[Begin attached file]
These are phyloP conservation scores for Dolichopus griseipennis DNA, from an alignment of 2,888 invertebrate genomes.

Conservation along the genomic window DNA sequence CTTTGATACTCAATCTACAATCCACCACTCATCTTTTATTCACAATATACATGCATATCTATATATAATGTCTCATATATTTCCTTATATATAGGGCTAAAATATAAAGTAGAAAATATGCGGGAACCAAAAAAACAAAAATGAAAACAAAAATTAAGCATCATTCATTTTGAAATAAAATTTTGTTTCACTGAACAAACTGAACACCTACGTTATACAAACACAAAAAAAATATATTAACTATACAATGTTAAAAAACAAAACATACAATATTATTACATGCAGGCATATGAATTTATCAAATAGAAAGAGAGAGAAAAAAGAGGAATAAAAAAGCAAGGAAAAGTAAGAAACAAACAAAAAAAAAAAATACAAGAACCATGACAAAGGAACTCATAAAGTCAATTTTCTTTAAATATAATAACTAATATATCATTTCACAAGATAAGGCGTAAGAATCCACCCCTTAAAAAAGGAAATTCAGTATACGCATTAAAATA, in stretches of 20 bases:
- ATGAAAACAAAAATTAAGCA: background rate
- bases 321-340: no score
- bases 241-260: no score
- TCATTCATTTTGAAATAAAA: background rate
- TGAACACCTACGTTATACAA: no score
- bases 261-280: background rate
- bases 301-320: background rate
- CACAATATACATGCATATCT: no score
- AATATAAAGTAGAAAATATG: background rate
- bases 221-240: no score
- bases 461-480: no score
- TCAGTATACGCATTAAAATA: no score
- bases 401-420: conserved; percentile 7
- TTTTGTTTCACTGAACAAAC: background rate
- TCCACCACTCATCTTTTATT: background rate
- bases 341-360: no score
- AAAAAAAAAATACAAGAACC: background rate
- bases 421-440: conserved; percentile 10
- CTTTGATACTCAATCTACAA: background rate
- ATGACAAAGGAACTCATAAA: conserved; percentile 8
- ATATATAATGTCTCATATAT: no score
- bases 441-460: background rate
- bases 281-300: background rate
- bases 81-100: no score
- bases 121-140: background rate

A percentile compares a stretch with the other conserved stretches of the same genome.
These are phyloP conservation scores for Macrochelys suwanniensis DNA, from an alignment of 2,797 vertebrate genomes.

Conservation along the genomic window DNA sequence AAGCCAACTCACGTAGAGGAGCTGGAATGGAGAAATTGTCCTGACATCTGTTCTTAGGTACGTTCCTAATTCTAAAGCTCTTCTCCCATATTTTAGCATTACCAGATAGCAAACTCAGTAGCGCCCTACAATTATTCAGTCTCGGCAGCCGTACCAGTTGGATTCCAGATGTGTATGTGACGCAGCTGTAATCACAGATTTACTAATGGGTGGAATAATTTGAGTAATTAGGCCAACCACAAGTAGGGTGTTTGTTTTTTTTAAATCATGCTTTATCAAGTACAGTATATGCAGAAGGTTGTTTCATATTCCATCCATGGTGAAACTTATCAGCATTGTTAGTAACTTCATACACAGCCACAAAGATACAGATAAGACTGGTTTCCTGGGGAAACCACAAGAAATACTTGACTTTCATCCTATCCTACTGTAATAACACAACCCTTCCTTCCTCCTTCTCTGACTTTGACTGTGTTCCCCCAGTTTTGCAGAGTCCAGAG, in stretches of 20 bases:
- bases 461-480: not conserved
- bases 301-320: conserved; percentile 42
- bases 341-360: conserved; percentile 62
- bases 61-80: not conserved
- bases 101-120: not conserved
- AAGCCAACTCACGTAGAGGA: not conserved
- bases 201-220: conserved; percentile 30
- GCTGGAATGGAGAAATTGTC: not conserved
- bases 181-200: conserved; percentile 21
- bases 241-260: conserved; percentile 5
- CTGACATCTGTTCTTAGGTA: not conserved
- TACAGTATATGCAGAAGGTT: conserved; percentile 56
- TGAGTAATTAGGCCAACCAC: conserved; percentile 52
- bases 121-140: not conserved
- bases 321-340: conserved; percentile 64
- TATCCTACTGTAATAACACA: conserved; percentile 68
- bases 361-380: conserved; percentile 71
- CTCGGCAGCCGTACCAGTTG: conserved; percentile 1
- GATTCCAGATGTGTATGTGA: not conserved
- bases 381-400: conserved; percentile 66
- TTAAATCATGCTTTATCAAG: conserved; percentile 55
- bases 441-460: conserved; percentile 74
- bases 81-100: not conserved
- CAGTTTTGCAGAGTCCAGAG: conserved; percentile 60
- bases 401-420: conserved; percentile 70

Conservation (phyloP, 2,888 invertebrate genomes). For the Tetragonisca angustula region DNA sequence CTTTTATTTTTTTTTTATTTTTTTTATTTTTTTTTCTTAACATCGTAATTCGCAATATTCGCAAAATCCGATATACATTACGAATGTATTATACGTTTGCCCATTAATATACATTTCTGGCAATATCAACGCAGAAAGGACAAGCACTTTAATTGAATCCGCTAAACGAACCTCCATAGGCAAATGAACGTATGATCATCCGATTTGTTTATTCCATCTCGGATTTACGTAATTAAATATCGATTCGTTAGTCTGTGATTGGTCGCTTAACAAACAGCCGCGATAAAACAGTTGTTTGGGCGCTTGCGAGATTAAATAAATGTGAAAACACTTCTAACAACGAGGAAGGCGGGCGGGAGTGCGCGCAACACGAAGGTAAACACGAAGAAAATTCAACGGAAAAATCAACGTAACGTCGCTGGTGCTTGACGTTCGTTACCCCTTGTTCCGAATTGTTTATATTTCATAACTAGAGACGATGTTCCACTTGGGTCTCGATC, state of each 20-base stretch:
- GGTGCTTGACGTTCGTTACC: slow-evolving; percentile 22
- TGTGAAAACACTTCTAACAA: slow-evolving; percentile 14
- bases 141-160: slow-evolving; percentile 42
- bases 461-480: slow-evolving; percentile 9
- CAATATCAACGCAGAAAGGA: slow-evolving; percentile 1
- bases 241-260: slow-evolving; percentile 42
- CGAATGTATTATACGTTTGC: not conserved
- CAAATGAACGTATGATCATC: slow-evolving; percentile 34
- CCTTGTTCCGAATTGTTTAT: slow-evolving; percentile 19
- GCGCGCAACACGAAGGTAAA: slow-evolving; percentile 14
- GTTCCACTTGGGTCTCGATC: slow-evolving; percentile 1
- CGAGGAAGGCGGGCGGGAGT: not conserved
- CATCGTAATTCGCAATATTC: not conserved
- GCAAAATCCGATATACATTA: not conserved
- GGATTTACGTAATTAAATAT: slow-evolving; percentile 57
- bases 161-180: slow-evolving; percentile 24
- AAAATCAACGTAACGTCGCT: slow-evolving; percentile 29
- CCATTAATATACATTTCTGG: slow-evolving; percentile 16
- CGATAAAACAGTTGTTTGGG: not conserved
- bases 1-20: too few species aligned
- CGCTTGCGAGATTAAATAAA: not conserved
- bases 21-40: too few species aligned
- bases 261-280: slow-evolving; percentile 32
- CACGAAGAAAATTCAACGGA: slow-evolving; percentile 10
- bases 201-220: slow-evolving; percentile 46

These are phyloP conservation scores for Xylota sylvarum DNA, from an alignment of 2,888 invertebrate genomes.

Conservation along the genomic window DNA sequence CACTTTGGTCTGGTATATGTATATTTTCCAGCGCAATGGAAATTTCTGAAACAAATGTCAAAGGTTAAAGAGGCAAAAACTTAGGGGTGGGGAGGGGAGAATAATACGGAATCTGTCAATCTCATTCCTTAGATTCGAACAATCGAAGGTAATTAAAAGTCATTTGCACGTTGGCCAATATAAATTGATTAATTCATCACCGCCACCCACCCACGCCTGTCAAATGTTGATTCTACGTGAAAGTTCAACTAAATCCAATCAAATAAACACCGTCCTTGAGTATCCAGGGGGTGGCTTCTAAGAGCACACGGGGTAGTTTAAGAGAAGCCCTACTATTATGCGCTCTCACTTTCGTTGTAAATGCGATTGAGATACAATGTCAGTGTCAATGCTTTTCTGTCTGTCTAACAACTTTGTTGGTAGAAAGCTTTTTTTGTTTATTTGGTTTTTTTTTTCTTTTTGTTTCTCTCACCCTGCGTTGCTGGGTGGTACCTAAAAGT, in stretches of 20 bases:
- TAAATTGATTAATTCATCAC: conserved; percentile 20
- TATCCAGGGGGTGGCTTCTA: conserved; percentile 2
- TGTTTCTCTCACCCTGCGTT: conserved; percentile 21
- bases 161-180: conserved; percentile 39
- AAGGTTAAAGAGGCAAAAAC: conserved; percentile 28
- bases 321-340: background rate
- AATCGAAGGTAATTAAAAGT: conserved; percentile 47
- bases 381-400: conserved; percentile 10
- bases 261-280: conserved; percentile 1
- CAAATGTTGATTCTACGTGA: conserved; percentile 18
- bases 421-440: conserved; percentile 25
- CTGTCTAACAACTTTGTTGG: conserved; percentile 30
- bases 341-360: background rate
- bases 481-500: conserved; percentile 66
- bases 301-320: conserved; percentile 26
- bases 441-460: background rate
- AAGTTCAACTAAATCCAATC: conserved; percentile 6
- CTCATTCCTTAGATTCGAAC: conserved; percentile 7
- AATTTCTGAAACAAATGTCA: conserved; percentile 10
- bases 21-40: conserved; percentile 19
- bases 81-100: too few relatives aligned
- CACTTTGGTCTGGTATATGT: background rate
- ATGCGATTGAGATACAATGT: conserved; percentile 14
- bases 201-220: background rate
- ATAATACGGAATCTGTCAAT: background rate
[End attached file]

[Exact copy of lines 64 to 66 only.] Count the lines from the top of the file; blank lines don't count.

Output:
- CAAATGAACGTATGATCATC: slow-evolving; percentile 34
- CCTTGTTCCGAATTGTTTAT: slow-evolving; percentile 19
- GCGCGCAACACGAAGGTAAA: slow-evolving; percentile 14